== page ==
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Porphyria

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VOL: 101, ISSUE: 23, PAGE NO: 26

What is it?

 

What is it?
- Porphyria is the generic name for a group of conditions in which there is abnormally high production of porphyrins.

 

 

- Porphyrins are produced in the liver and bone marrow and are light-sensitive compounds that are crucial to the production of haem, the iron-containing part of haemoglobin in the blood.

 

 

- In porphyria, a deficient enzyme causes an excess of porphyrins, which build up in the blood, urine and stool.

 

 

Causes
- Most porphyrias are inherited, although porphyria cutanea tarda (PCT) is acquired.

 

 

- Some forms are the result of inheriting an abnormal gene from one parent (autosomal dominant), others of inheriting an abnormal gene from each parent (autosomal recessive).

 

 

- The risk that parents can transmit the disease to their children depends on its type.

 

 

- Environmental factors, such as drugs, chemicals, diet, and sun exposure can greatly influence the severity of symptoms.

 

 

Symptoms
- When the nervous system is affected symptoms include:

 

 

- Chest pain;

 

 

- Abdominal pain;

 

 

- Muscle cramps;

 

 

- Weakness;

 

 

- Hallucinations;

 

 

- Seizures;

 

 

- Purple-coloured urine;

 

 

- Mental disorders;

 

 

- Anxiety;

 

 

- Paranoia.

 

 

- When the skin is affected symptoms include:

 

 

- Blisters;

 

 

- Itching;

 

 

- Swelling;

 

 

- Severe scarring, increased hair growth and bacterial infection of damaged skin due to extreme photosensitivity;

 

 

- Loss of facial features and fingers through phototoxic damage as well as infection.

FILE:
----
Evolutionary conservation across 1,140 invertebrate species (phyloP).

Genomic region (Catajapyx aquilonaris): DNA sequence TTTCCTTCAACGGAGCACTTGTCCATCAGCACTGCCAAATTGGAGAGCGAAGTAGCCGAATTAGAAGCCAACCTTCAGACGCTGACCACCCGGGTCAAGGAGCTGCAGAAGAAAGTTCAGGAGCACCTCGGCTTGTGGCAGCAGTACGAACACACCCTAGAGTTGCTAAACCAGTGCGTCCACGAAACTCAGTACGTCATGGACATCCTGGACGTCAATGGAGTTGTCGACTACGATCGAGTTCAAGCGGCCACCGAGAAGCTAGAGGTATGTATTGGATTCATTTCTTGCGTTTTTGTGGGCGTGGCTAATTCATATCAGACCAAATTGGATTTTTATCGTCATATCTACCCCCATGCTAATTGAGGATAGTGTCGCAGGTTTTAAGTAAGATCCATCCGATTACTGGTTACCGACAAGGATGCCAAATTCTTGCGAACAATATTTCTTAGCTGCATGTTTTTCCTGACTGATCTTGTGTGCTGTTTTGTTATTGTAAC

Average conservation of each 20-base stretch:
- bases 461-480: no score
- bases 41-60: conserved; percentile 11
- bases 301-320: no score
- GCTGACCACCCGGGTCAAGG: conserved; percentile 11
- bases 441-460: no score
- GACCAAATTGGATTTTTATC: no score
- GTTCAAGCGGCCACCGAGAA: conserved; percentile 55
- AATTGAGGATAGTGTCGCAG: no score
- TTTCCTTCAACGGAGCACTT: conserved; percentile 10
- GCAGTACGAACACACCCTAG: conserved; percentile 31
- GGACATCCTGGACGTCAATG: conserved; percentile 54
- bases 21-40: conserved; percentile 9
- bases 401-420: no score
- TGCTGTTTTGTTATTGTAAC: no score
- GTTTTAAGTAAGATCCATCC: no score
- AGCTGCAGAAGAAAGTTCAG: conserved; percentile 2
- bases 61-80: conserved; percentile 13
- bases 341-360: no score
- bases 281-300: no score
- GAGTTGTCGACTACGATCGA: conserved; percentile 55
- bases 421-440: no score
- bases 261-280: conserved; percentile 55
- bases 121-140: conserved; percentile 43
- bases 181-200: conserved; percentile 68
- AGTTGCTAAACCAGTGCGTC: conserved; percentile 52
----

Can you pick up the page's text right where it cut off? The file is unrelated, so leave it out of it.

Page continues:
Diagnosis
- Diagnosis depends on the type of porphyria suspected, but can be difficult because the symptoms are common to many disorders, and interpretation of the tests may be complex.

 

 

- Tests may include:

 

 

- A medical examination and history;

 

 

- Blood tests, including a complete blood count and a test to measure porphyrins in the blood;

 

 

- Stool tests and cultures to look for any blood, infection or porphyrins in the stool;

 

 

- Urine tests to check for porphyrins and lead.

 

 

Acute Treatment
- Maintaining the body’s electrolyte balance;

 

 

- Monitoring blood gases;

 

 

- Increasing intake of carbohydrates;

 

 

- Medication for pain;

 

 

- Sedation for restlessness and agitation;

 

 

- Medication for hypertension;

 

 

- IV hematin.

 

 

Long-term management
- Avoiding alcohol and medication that may bring on an attack;

 

 

- A diet high in carbohydrates;

 

 

- Avoiding exposure to sunlight;

 

 

- Avoiding skin trauma;

 

 

- Oral beta-carotene;

 

 

- Splenectomy is considered in some cases.

 

 

Prevention
- Genetic testing can identify people at risk.

 

 

- Although the genetic deficiency cannot be corrected, episodes can be anticipated.

 

 

- Steps to avoid attacks include:

 

 

- Avoiding drugs and other trigger factors;

 

 

- Protecting the skin from injury or infection.

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